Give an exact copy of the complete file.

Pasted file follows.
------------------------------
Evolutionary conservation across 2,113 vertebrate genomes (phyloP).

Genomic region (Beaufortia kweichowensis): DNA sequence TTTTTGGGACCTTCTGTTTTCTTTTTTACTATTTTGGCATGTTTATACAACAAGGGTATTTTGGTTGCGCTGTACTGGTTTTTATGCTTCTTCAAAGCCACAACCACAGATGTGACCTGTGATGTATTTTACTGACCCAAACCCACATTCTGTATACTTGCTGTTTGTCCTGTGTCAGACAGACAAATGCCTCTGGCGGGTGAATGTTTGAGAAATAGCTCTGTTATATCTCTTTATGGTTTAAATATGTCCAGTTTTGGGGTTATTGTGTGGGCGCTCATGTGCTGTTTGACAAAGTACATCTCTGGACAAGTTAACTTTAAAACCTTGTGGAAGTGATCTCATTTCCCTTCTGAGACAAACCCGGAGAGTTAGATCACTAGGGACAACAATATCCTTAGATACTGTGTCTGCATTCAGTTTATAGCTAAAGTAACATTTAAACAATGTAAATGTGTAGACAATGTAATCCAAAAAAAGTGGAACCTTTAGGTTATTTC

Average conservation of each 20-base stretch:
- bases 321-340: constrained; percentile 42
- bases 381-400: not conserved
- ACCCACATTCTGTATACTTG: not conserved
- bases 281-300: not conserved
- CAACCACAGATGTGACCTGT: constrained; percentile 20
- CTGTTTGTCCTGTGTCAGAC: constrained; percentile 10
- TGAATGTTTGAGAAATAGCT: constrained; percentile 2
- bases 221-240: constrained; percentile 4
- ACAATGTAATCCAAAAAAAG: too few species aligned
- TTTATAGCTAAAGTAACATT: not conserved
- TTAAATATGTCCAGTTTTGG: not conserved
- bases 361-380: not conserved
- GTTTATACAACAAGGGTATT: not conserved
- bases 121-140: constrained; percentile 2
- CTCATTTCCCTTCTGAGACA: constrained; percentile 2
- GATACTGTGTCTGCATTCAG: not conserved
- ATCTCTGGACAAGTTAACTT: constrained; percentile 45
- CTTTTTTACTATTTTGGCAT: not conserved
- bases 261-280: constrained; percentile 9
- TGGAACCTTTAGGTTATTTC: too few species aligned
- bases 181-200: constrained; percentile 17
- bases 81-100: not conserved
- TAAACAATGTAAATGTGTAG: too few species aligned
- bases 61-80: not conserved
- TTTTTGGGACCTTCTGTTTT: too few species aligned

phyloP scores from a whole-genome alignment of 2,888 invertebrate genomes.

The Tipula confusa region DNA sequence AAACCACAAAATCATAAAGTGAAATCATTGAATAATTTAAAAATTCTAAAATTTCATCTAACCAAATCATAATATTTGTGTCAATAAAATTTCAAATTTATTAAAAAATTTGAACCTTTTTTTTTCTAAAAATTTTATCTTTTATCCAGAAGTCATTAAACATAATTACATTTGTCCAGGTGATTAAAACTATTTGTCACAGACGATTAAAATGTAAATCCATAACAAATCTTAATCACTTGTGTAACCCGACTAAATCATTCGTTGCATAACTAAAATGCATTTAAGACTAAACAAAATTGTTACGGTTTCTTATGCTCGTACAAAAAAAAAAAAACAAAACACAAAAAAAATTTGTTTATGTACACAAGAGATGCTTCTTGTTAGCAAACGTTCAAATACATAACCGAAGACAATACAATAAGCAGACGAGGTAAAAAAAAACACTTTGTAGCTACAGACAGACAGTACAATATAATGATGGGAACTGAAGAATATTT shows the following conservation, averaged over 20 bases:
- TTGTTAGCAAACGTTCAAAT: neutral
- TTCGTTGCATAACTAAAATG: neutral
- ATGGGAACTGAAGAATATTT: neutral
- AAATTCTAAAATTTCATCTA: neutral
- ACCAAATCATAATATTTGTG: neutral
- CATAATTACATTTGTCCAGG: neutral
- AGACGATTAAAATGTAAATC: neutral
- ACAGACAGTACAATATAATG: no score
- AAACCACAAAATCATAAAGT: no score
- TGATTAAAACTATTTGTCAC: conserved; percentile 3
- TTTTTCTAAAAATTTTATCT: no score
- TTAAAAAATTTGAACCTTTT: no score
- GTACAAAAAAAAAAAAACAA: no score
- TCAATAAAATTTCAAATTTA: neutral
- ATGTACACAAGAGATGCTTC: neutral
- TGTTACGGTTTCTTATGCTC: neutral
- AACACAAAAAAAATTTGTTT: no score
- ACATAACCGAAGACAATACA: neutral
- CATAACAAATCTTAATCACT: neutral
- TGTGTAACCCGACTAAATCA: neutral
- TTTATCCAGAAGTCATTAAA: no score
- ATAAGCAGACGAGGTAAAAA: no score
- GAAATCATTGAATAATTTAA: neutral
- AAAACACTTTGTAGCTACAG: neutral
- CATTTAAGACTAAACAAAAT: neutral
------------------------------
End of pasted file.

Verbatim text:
Evolutionary conservation across 2,113 vertebrate genomes (phyloP).

Genomic region (Beaufortia kweichowensis): DNA sequence TTTTTGGGACCTTCTGTTTTCTTTTTTACTATTTTGGCATGTTTATACAACAAGGGTATTTTGGTTGCGCTGTACTGGTTTTTATGCTTCTTCAAAGCCACAACCACAGATGTGACCTGTGATGTATTTTACTGACCCAAACCCACATTCTGTATACTTGCTGTTTGTCCTGTGTCAGACAGACAAATGCCTCTGGCGGGTGAATGTTTGAGAAATAGCTCTGTTATATCTCTTTATGGTTTAAATATGTCCAGTTTTGGGGTTATTGTGTGGGCGCTCATGTGCTGTTTGACAAAGTACATCTCTGGACAAGTTAACTTTAAAACCTTGTGGAAGTGATCTCATTTCCCTTCTGAGACAAACCCGGAGAGTTAGATCACTAGGGACAACAATATCCTTAGATACTGTGTCTGCATTCAGTTTATAGCTAAAGTAACATTTAAACAATGTAAATGTGTAGACAATGTAATCCAAAAAAAGTGGAACCTTTAGGTTATTTC

Average conservation of each 20-base stretch:
- bases 321-340: constrained; percentile 42
- bases 381-400: not conserved
- ACCCACATTCTGTATACTTG: not conserved
- bases 281-300: not conserved
- CAACCACAGATGTGACCTGT: constrained; percentile 20
- CTGTTTGTCCTGTGTCAGAC: constrained; percentile 10
- TGAATGTTTGAGAAATAGCT: constrained; percentile 2
- bases 221-240: constrained; percentile 4
- ACAATGTAATCCAAAAAAAG: too few species aligned
- TTTATAGCTAAAGTAACATT: not conserved
- TTAAATATGTCCAGTTTTGG: not conserved
- bases 361-380: not conserved
- GTTTATACAACAAGGGTATT: not conserved
- bases 121-140: constrained; percentile 2
- CTCATTTCCCTTCTGAGACA: constrained; percentile 2
- GATACTGTGTCTGCATTCAG: not conserved
- ATCTCTGGACAAGTTAACTT: constrained; percentile 45
- CTTTTTTACTATTTTGGCAT: not conserved
- bases 261-280: constrained; percentile 9
- TGGAACCTTTAGGTTATTTC: too few species aligned
- bases 181-200: constrained; percentile 17
- bases 81-100: not conserved
- TAAACAATGTAAATGTGTAG: too few species aligned
- bases 61-80: not conserved
- TTTTTGGGACCTTCTGTTTT: too few species aligned

phyloP scores from a whole-genome alignment of 2,888 invertebrate genomes.

The Tipula confusa region DNA sequence AAACCACAAAATCATAAAGTGAAATCATTGAATAATTTAAAAATTCTAAAATTTCATCTAACCAAATCATAATATTTGTGTCAATAAAATTTCAAATTTATTAAAAAATTTGAACCTTTTTTTTTCTAAAAATTTTATCTTTTATCCAGAAGTCATTAAACATAATTACATTTGTCCAGGTGATTAAAACTATTTGTCACAGACGATTAAAATGTAAATCCATAACAAATCTTAATCACTTGTGTAACCCGACTAAATCATTCGTTGCATAACTAAAATGCATTTAAGACTAAACAAAATTGTTACGGTTTCTTATGCTCGTACAAAAAAAAAAAAACAAAACACAAAAAAAATTTGTTTATGTACACAAGAGATGCTTCTTGTTAGCAAACGTTCAAATACATAACCGAAGACAATACAATAAGCAGACGAGGTAAAAAAAAACACTTTGTAGCTACAGACAGACAGTACAATATAATGATGGGAACTGAAGAATATTT shows the following conservation, averaged over 20 bases:
- TTGTTAGCAAACGTTCAAAT: neutral
- TTCGTTGCATAACTAAAATG: neutral
- ATGGGAACTGAAGAATATTT: neutral
- AAATTCTAAAATTTCATCTA: neutral
- ACCAAATCATAATATTTGTG: neutral
- CATAATTACATTTGTCCAGG: neutral
- AGACGATTAAAATGTAAATC: neutral
- ACAGACAGTACAATATAATG: no score
- AAACCACAAAATCATAAAGT: no score
- TGATTAAAACTATTTGTCAC: conserved; percentile 3
- TTTTTCTAAAAATTTTATCT: no score
- TTAAAAAATTTGAACCTTTT: no score
- GTACAAAAAAAAAAAAACAA: no score
- TCAATAAAATTTCAAATTTA: neutral
- ATGTACACAAGAGATGCTTC: neutral
- TGTTACGGTTTCTTATGCTC: neutral
- AACACAAAAAAAATTTGTTT: no score
- ACATAACCGAAGACAATACA: neutral
- CATAACAAATCTTAATCACT: neutral
- TGTGTAACCCGACTAAATCA: neutral
- TTTATCCAGAAGTCATTAAA: no score
- ATAAGCAGACGAGGTAAAAA: no score
- GAAATCATTGAATAATTTAA: neutral
- AAAACACTTTGTAGCTACAG: neutral
- CATTTAAGACTAAACAAAAT: neutral